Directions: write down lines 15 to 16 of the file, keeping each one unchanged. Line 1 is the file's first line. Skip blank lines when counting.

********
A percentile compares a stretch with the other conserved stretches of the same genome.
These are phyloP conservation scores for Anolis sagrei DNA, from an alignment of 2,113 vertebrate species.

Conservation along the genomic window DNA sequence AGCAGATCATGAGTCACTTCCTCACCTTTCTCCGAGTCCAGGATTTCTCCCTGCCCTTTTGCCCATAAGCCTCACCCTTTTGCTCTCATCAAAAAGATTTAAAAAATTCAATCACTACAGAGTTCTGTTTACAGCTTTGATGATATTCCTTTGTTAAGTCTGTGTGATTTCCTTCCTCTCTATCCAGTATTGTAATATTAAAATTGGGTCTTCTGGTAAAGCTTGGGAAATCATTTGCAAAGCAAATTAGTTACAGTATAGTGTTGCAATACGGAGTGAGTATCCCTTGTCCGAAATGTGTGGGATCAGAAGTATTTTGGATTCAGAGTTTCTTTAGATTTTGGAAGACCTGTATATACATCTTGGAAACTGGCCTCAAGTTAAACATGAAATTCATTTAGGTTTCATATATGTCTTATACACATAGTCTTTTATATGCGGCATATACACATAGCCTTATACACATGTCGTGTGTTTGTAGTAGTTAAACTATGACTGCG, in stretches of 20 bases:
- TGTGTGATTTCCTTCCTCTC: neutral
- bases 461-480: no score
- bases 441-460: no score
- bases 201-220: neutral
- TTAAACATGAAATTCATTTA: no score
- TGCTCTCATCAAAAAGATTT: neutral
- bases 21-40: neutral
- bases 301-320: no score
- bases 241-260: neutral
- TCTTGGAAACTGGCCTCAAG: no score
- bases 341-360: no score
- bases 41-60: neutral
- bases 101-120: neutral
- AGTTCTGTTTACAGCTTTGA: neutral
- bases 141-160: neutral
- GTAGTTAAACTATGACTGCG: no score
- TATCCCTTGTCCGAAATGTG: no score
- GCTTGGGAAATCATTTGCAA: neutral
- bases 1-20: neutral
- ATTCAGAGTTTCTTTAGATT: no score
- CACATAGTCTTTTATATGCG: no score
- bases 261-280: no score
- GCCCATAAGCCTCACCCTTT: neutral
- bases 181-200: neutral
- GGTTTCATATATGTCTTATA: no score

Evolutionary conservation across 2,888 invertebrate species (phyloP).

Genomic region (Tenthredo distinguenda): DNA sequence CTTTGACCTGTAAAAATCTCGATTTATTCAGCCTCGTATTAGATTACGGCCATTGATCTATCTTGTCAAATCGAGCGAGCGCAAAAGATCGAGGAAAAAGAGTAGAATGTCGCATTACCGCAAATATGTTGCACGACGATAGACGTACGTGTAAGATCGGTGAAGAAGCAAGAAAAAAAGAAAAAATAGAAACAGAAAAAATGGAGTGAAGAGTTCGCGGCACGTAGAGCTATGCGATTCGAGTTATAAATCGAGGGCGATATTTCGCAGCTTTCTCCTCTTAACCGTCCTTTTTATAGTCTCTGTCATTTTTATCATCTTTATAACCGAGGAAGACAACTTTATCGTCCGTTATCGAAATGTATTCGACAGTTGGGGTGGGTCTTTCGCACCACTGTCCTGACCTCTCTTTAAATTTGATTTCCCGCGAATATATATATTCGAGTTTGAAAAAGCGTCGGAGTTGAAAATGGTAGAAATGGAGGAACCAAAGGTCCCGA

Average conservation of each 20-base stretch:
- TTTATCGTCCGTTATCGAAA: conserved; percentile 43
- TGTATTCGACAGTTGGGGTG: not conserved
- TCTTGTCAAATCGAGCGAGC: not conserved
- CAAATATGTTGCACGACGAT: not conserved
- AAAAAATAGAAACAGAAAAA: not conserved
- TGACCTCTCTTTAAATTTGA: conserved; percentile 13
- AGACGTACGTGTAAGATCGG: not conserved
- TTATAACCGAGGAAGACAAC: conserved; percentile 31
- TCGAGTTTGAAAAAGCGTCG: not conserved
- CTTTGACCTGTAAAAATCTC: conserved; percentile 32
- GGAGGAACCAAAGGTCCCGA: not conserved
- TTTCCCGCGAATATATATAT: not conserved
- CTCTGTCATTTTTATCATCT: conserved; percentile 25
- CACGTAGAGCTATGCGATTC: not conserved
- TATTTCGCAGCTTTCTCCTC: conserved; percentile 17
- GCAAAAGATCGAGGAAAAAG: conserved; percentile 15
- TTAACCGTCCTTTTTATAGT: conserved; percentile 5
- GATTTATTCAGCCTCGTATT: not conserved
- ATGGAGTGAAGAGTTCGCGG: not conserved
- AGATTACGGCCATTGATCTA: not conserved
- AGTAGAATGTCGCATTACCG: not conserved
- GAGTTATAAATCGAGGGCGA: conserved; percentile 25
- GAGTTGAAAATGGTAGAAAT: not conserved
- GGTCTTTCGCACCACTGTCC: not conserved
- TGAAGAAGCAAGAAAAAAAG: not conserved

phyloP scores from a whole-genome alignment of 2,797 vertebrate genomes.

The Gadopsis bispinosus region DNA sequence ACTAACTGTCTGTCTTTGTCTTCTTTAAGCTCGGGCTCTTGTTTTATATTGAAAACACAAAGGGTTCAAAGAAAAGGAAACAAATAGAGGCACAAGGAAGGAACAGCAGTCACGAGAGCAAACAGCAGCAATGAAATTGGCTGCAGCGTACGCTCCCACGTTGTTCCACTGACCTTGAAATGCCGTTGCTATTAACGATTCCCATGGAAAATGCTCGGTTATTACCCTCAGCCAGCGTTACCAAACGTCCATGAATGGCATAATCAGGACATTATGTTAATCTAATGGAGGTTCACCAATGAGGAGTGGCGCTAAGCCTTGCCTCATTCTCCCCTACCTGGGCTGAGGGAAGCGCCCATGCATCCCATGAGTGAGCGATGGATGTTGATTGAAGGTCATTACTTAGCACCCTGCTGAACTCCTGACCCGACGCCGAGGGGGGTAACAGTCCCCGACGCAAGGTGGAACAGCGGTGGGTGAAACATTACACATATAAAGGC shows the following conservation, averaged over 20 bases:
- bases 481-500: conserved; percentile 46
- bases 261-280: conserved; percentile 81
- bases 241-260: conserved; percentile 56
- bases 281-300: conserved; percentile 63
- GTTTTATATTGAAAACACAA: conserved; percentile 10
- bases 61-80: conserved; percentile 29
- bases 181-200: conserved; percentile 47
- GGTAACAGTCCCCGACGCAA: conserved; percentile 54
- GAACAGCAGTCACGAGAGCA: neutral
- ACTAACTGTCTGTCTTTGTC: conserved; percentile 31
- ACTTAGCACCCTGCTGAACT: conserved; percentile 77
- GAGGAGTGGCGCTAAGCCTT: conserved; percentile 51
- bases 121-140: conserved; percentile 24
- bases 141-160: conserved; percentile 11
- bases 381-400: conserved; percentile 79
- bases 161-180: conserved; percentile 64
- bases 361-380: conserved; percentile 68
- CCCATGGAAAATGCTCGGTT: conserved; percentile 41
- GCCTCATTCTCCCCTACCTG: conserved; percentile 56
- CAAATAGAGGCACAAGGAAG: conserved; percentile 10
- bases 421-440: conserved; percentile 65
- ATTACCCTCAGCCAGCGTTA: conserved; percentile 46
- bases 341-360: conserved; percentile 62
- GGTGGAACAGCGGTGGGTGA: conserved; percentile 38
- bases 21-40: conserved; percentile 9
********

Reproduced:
- bases 41-60: neutral
- bases 101-120: neutral